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SOU president touts successes in last university address

Linda Schott talked enrollment and new sports programs, but also looked back at milestones during her 5.5-year tenure as president

In an address to the campus community Tuesday, Southern Oregon University President Linda Schott told attendees that she would try not to cry, given it was likely the last time she would talk to them in a major way before retiring at the end of the year.

But at the conclusion of her annual State of the University address, Schott clearly wiped her eyes a few times.

“It’s been my tremendous privilege to serve as the president of this university — I am going to cry, no, I’m not,” she said. “I’ve enjoyed reflecting with you on everything we’ve achieved, and I hope you’ve been reminded of the important roles you play in keeping this institution strong and supporting our students.”

Schott thanked the campus community and the general community for inviting her and her husband, Tom, to campus in 2016, when she was appointed by the Board of Trustees as president.

“We have truly had the time of our lives,” she said.

That remark seemed to echo the chorus of the hit Green Day song “Good Riddance (Time Of Your Life),” which was played at the end of her speech during a slideshow of photos of her time as president.

Schott’s Tuesday address came at the same time the Board of Trustees was deliberating over which of the five finalists, recommended through a search committee, would be offered the job as SOU’s next president.

Schott did mention some things she hoped that person would do, but she mainly used her address to focus on “what we’ve done here together.”

“I hope that this little trip back through the last five years will be useful to you, too,” she said. “So, let’s take some time to reflect on what we’ve done and how we’ve changed.”

Her address came with some news.

For one thing, enrollment has “not yet fully recovered” from the affects that the pandemic and wildfires brought to higher education. While the total headcount is up slightly, she said, the number of students enrolled in a full-time credit load is down 5% from last year.

But there was some good news Schott shared: thanks to an advisory committee the president appointed, it has produced recommendations for four new athletic programs that will be offered starting fall of 2022.

A big focus of Schott’s speech was around the seven “directions” developed in a strategic plan.

“Do you remember that? We spent a year and a half on that work,” she said. “I can’t mention everything, so I’m really just going to hit some highlights.”

The plan touches on everything from curriculum delivery to improving services for both students and employees.

During Schott’s tenure, four majors, eight minors, several certificates and “micro-credentials” have been added.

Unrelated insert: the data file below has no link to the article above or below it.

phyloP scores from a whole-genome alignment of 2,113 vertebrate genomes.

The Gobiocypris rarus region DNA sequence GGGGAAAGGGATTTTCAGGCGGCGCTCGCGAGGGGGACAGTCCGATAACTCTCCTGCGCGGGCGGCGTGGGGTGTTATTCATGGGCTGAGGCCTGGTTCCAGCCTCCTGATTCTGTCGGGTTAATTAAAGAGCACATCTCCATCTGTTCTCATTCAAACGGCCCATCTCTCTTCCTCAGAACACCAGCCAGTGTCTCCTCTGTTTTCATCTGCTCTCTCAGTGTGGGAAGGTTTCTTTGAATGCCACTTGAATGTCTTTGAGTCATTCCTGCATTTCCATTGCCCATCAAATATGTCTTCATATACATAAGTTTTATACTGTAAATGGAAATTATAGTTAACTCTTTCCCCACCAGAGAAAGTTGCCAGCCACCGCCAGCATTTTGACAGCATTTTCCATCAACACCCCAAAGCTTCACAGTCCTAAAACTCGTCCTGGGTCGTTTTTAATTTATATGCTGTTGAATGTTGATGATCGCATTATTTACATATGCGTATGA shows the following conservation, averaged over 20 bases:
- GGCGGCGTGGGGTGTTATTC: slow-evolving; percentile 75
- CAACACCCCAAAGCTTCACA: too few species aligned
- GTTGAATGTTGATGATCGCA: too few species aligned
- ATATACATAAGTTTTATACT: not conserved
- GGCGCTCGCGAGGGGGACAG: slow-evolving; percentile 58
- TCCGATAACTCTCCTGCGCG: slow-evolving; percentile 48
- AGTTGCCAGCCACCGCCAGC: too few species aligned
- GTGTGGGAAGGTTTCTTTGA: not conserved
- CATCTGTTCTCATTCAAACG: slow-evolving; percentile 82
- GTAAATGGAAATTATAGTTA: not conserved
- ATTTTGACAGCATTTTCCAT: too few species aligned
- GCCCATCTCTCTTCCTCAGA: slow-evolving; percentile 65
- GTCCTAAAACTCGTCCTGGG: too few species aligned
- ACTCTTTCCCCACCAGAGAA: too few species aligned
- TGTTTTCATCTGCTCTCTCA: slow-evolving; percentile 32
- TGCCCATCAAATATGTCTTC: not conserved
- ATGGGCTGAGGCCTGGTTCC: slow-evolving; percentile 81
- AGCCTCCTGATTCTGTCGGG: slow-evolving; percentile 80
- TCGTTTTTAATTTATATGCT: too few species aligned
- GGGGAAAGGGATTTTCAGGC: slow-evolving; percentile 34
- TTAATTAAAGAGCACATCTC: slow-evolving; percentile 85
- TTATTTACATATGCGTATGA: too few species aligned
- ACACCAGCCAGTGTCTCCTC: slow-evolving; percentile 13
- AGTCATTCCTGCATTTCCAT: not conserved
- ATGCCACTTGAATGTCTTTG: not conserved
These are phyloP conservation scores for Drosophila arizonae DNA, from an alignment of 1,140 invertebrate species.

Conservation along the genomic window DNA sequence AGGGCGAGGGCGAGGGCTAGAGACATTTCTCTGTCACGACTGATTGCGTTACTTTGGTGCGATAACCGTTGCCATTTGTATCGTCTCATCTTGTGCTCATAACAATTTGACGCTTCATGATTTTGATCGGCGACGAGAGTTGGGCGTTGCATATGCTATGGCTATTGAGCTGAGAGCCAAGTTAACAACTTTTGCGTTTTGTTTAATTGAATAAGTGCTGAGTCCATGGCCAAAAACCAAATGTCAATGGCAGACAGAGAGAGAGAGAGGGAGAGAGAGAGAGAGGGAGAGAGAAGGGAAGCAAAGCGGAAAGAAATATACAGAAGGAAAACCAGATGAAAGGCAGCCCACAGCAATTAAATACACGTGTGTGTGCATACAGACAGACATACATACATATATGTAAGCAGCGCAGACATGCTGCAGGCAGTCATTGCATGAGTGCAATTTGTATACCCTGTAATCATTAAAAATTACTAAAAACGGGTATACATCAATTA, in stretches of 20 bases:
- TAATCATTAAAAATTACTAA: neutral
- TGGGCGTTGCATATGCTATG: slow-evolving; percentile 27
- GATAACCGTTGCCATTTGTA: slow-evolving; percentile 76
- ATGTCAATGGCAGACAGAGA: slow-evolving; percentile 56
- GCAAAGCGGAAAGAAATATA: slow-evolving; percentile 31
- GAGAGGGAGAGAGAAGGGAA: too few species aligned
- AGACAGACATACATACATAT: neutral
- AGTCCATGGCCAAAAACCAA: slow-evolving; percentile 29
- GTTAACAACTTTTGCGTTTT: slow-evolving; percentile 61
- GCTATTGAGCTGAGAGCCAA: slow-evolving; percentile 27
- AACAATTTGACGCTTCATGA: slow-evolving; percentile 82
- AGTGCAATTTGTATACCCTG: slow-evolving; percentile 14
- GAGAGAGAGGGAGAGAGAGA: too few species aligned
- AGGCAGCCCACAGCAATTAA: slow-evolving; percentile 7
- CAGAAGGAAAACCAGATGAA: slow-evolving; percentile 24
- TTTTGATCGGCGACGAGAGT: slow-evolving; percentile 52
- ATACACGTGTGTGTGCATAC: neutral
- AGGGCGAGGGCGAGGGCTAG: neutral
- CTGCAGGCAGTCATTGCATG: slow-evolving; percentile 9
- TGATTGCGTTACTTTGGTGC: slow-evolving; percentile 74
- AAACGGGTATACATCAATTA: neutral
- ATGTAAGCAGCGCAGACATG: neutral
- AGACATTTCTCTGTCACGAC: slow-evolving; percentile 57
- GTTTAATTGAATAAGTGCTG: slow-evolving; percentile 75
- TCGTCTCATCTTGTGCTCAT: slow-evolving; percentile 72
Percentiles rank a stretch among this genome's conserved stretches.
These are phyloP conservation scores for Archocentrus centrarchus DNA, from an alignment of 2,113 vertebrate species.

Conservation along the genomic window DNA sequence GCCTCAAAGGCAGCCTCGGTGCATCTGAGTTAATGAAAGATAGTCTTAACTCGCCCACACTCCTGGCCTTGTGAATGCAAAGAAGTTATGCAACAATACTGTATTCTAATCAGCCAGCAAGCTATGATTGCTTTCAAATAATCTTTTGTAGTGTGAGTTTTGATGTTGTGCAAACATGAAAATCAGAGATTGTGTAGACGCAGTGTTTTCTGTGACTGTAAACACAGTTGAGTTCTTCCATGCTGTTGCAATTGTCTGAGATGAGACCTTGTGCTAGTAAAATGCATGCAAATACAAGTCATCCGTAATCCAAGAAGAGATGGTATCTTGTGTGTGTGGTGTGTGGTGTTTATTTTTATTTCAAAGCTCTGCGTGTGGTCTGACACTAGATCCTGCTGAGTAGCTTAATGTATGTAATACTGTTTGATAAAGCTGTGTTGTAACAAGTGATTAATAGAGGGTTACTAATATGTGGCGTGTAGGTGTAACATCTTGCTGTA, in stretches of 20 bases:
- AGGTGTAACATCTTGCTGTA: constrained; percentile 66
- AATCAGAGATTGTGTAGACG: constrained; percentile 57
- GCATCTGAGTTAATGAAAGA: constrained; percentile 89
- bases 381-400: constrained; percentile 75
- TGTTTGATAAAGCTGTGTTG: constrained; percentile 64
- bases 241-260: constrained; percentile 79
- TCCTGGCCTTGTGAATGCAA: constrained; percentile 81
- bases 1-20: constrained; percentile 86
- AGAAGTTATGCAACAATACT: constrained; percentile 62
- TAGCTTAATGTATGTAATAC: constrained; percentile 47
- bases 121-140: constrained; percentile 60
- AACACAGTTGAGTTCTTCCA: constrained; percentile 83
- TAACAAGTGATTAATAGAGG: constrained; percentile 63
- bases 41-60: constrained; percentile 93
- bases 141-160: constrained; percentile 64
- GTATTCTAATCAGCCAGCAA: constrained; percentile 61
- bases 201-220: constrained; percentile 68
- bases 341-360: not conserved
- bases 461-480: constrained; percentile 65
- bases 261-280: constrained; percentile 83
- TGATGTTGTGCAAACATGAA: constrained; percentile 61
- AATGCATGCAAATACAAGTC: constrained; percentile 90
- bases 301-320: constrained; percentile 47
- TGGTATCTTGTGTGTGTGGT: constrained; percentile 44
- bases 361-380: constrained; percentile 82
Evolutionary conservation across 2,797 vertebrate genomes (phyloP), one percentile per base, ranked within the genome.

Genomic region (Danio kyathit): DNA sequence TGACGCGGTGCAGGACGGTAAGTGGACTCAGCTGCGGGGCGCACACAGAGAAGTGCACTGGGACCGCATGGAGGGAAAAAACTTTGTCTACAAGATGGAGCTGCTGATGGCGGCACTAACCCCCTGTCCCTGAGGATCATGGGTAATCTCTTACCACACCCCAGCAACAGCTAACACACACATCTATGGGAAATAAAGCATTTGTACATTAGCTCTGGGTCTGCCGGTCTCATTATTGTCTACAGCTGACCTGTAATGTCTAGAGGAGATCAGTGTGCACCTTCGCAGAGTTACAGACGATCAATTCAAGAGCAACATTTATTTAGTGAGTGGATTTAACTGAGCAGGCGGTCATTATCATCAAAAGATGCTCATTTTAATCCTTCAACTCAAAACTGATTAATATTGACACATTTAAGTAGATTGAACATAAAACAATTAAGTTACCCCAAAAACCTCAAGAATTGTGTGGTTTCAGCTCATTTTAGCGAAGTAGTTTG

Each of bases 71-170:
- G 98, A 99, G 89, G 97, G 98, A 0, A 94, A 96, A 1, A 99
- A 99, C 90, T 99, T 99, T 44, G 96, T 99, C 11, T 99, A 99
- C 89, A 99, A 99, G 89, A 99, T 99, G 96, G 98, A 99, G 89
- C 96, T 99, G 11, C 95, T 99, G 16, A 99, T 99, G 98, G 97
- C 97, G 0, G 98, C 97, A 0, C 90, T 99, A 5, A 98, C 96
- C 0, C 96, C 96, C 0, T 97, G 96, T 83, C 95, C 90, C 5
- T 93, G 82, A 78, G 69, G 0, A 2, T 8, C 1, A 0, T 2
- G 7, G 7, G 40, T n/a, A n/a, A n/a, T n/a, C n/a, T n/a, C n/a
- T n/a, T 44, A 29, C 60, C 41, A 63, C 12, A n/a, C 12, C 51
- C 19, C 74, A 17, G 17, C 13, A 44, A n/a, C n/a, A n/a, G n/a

During the pandemic, SOU realized it needed to hone the way it offers instruction virtually. Not only were there an abundance of training workshops through popular websites such as LinkedIn, Schott said, recognition needed to be given to IT staff for getting out Chromebooks to students so quickly when campus shut down.

SOU has continued to change the way it works to become more environmentally sustainable, she said. Not only has the university added to its solar arrays, but it has three net zero buildings — meaning they generate more electricity than they use. SOU has won several awards for its leadership on sustainability, Schott said.

The number of students who identify themselves as non-white has increased, according to the SOU president.

She also noted how the school has been recognized for nine years in a row as one of the nation’s top 30, “Best of the Best” LGBTQ+-friendly colleges and universities by Campus Pride, a nonprofit that supports and improves campus life for LGBTQ+ people on campuses nationwide.

What’s more, SOU has worked to improve its relationship with local Native American tribes. These efforts included the recent announcement of the Land Acknowledgment, a statement that makes clear the land that is now SOU once belonged to tribes and was horrifically taken from them during the Gold Rush by white settlers. The statement is meant to be read at university events, as it was at the most recent Homecoming game and Schott’s university address.

These diversity efforts came as numerous events sparked a new conversation on race relations. Not only did 2020 see the murder of George Floyd by a Minneapolis police officer, but also closer to home, in Ashland, 19-year-old Aidan Ellison, a Black man, was shot and killed by a 47-year-old white man in a parking lot of a hotel allegedly for playing music loudly. Additionally, Schott said, there was racist graffiti on campus.

“We all recommitted ourselves to learning more and doing better,” when it came to race relations, Schott said.

When it comes to finances, SOU has secured a revised base funding model that is “more fair to our institution,” Schott said, translating into $1.4 million more each biennium than before. External support has “steadily increased,” from $1.5 million in 2013 to $3.7 million last year.

During Schott’s tenure, $55 million has been invested in capital facilities projects, including on student dormitories.

SOU’s communication effort on what it can offer prospective students has changed since Schott took office. She noted how a virtual tool of campus, which was only a dream in 2016, is now reality — and is something that is helpful to students who can’t get to campus before they enroll.

“We’ve taken a stroll down memory lane and reflected on … our strategic plan,” Schott said. “It is clear that is indeed accomplished and we should be really proud of what we’ve done — mostly you’ve done it. I’m just here cheering you on. And, of course, there are still challenges.”